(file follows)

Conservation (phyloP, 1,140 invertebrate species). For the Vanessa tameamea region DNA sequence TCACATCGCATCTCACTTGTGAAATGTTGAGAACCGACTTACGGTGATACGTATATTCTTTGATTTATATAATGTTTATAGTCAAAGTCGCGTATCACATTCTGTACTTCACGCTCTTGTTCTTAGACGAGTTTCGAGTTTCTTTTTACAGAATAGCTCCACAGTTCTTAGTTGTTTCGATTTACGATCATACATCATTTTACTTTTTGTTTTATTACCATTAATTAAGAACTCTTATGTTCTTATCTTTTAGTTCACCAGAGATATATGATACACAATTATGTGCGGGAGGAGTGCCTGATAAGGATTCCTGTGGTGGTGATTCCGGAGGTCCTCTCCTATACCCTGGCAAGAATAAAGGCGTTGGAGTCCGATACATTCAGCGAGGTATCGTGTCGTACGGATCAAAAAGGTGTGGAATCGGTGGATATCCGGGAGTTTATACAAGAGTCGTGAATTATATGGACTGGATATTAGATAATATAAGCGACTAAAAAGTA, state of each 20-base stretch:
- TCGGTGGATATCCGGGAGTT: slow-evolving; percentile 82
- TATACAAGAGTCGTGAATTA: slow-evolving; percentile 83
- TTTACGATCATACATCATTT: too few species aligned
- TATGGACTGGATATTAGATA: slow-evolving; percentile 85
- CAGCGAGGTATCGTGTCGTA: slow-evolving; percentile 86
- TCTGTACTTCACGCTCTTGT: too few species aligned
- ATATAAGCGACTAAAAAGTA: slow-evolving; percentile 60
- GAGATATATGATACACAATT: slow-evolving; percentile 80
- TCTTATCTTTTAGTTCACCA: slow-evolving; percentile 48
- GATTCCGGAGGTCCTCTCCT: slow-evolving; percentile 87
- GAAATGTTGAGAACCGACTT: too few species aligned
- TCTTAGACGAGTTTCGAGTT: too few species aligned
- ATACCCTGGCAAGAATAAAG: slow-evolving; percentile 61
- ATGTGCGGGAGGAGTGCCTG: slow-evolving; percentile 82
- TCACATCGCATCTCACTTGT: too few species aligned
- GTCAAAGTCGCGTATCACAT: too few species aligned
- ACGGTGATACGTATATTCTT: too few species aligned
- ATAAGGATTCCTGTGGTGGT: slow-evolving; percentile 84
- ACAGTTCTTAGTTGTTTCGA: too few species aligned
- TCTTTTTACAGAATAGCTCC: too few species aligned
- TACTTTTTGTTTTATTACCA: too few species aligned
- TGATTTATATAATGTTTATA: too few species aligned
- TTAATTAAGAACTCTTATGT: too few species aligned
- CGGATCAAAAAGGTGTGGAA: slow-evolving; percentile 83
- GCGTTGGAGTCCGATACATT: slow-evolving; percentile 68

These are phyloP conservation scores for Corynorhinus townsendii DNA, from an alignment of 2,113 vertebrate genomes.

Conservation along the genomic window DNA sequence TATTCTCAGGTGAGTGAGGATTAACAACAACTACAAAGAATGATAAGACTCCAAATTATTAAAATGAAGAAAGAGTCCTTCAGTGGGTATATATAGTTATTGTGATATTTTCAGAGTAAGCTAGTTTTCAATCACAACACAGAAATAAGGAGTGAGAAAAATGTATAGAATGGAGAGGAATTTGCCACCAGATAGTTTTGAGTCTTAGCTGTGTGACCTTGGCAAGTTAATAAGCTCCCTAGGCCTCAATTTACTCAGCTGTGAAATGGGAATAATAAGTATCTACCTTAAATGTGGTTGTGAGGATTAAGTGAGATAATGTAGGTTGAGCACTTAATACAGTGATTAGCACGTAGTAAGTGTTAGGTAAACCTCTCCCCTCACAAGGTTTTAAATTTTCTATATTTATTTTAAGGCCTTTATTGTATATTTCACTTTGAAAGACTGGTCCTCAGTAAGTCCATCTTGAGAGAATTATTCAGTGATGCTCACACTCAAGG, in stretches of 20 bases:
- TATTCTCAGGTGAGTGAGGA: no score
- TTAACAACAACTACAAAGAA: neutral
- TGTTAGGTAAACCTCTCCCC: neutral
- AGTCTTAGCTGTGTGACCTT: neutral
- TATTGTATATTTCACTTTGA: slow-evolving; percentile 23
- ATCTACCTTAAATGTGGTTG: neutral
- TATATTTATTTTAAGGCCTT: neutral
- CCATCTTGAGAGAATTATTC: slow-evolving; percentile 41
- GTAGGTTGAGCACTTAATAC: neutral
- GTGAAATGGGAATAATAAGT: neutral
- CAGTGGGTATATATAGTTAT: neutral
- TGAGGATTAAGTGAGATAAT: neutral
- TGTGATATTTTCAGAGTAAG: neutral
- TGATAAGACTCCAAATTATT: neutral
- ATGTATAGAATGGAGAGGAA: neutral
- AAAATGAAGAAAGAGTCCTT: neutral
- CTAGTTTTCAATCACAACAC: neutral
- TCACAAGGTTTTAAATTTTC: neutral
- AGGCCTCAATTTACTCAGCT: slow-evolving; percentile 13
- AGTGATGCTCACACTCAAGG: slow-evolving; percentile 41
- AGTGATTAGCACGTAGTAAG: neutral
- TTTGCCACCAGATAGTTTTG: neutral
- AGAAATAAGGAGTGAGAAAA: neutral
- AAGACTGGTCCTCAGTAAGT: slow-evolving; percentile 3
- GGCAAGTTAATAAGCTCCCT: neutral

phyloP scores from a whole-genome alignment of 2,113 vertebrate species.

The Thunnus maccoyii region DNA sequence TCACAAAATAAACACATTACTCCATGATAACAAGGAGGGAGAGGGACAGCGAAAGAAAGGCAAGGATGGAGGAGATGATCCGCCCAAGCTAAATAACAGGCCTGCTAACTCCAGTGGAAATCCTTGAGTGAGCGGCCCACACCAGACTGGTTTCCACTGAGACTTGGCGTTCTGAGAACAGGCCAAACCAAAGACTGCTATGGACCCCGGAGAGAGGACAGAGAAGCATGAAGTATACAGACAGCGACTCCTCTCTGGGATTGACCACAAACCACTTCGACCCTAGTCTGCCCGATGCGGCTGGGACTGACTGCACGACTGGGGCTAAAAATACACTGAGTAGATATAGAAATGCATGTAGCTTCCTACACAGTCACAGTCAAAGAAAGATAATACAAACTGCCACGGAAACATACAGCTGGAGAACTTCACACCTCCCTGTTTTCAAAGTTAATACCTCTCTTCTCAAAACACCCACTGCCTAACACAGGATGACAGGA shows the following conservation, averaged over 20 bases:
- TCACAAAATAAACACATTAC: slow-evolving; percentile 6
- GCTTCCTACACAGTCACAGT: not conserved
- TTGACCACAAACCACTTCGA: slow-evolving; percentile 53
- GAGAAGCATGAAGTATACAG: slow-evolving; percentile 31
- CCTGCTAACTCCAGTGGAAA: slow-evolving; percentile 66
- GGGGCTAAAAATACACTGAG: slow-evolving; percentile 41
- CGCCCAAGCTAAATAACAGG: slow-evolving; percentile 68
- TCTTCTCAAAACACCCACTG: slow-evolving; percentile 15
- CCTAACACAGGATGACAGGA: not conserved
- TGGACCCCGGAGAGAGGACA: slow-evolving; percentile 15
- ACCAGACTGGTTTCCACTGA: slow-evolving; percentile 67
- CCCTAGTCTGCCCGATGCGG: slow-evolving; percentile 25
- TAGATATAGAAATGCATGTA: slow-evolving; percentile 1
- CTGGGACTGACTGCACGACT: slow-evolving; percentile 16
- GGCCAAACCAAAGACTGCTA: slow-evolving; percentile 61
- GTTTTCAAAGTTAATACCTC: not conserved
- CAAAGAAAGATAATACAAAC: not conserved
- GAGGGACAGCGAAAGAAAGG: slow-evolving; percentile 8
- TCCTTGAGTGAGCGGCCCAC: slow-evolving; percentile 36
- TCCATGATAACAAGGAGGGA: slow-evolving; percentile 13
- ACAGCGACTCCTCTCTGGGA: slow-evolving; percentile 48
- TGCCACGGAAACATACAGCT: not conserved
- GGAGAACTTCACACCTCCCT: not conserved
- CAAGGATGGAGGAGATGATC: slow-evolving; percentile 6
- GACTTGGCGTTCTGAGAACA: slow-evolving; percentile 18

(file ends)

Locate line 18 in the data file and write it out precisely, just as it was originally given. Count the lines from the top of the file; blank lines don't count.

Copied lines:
- ACGGTGATACGTATATTCTT: too few species aligned